Thrawn Rickle 79

The Cosmic Speed Limit Revisited

© 2004 Williscroft

Professor Albert Einstein actually developed two theories of relativity: the Special Theory of Relativity in 1905, and ten years later the General Theory of Relativity in 1915. For you non technical readers, remember that for scientists and engineers, the word “theory” means a “model-derived” solution. When a scientist wants to describe what you call “theoretical,” he uses “hypothetical.” According to the Special theory, matter, the stuff that makes up everything around us — air, furniture, ground, water, cars, etc. — behaves quite differently when it moves at high speed than when it is at rest.

When you fire a bullet from a gun, although it is not at all obvious, the speeding bullet gets heavier. The amount is so small that it cannot be measured by any laboratory device we have, but this is only because a speeding bullet really is moving quite slowly, when compared to the speed of light. If you were to accelerate the bullet so that it was moving at some significant fraction of light speed, its increase in mass would be very apparent. Furthermore, if you were to accelerate it to the speed of light, its mass would become infinite, an obvious impossibility, since it would take an infinite amount of energy to get this infinite mass to light speed.

This characteristic, strange as it seems, is one of the fundamental facts of the universe — things that move fast increase their mass; they get heavier. This becomes a practical matter in a cyclotron where sub-atomic particles are accelerated to very high speeds. As their speed becomes a significant fraction of light speed, they become very much heavier so that the accelerating magnets have to be given a great deal more power just to keep things going.

A second interesting effect for objects moving at very high speed is that a speeding object gets thinner in the direction it is moving. As before, this effect can only be observed when the object is moving at a significant fraction of light speed. If you were to move an object at the speed of light, it would become infinitely thin, a third impossibility.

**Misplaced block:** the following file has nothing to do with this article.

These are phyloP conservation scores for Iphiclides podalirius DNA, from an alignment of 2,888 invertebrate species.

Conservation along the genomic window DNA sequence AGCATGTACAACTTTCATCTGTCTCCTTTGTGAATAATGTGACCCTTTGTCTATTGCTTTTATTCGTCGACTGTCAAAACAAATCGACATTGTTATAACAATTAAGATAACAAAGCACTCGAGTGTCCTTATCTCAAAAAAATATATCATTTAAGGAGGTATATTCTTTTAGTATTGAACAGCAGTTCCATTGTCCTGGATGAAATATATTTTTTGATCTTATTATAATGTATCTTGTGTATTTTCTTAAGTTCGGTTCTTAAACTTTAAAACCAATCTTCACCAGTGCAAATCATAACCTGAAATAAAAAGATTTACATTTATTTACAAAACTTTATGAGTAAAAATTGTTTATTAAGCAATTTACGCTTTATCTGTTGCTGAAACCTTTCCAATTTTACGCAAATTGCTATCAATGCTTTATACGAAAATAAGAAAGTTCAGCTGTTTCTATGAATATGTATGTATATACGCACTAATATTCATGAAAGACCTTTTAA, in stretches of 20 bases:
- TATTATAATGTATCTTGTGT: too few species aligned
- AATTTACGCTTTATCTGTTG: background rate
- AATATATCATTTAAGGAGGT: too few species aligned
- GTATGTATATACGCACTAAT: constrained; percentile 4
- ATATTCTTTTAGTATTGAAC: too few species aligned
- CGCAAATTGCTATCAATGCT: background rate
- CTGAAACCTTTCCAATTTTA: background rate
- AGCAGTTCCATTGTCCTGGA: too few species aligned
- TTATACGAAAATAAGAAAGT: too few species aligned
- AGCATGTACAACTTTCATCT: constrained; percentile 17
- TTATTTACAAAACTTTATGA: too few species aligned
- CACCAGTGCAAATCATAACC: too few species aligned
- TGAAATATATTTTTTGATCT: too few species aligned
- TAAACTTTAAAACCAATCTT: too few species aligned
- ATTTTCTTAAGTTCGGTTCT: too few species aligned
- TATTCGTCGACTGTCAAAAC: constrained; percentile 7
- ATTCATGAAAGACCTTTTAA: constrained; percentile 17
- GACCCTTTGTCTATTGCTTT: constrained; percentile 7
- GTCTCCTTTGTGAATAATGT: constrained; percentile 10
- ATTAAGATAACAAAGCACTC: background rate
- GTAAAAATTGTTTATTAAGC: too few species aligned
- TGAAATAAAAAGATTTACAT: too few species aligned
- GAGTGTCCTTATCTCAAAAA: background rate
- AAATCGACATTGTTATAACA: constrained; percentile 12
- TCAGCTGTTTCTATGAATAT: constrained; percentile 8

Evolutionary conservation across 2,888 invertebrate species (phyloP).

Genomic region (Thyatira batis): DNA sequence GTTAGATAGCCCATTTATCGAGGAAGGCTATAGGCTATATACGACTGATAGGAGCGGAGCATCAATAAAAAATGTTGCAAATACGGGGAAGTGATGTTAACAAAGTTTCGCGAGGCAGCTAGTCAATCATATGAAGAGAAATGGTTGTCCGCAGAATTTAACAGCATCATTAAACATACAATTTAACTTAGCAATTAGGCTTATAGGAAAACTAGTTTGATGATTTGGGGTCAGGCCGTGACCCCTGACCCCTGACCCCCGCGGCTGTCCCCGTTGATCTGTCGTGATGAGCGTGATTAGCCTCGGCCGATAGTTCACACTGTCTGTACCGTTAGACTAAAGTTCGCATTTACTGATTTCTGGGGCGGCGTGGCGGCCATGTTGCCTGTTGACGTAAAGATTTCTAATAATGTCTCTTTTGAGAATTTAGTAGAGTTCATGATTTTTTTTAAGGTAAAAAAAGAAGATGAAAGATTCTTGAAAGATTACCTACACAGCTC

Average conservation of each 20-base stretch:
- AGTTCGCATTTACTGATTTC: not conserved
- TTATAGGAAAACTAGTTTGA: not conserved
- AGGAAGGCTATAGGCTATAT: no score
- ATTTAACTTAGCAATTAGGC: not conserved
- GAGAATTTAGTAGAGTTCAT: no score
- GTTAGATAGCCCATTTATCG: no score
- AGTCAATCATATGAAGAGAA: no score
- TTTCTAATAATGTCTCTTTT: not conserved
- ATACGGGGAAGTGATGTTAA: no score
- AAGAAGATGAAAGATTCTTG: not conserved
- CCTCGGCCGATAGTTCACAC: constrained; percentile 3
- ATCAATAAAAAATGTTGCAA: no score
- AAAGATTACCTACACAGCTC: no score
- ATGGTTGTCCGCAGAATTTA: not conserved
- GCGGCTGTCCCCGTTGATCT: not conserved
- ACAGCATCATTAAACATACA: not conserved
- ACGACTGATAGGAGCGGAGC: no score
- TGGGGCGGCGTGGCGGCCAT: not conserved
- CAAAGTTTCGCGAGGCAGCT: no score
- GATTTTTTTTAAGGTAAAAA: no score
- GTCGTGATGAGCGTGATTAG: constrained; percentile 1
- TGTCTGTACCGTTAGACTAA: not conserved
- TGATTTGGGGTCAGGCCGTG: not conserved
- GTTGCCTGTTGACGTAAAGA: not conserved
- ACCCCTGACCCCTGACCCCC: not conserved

This effect also has practical implications in high-speed particle research. A very fast moving particle of known size actually appears thinner than when it is at rest. Sensors must be calibrated to take this into account, or they can’t even see the particles.

Another strange effect at high speed is that time slows down for a rapidly moving object. Several years ago, the amount of this slowing was physically measured when a satellite was orbited containing a highly accurate atomic clock, while the twin of the clock remained on the earth’s surface. Even though the satellite’s speed still was slow when compared to light speed, it was sufficiently fast for the slowing of the satellite’s time to be measured by the two identical clocks as their initially synchronized times began to move apart.

Another way to look at this phenomenon is to view an object moving through space-time as a simple vector. Imagine a grid with velocity laid off on the vertical axis and flow of time laid off on the horizontal axis. A real object can be represented as an arrow starting at the zero point, and pointing up into the grid. According to Einstein’s Special Theory of Relativity, the length of this arrow or vector is constant, represented by the speed of light. This means that in the space-time continuum (as opposed to just space) all objects have constant motion; all objects move through space-time at exactly the same rate. On the vector diagram, this is equivalent to saying that the object is represented by a vector, an arrow with constant length.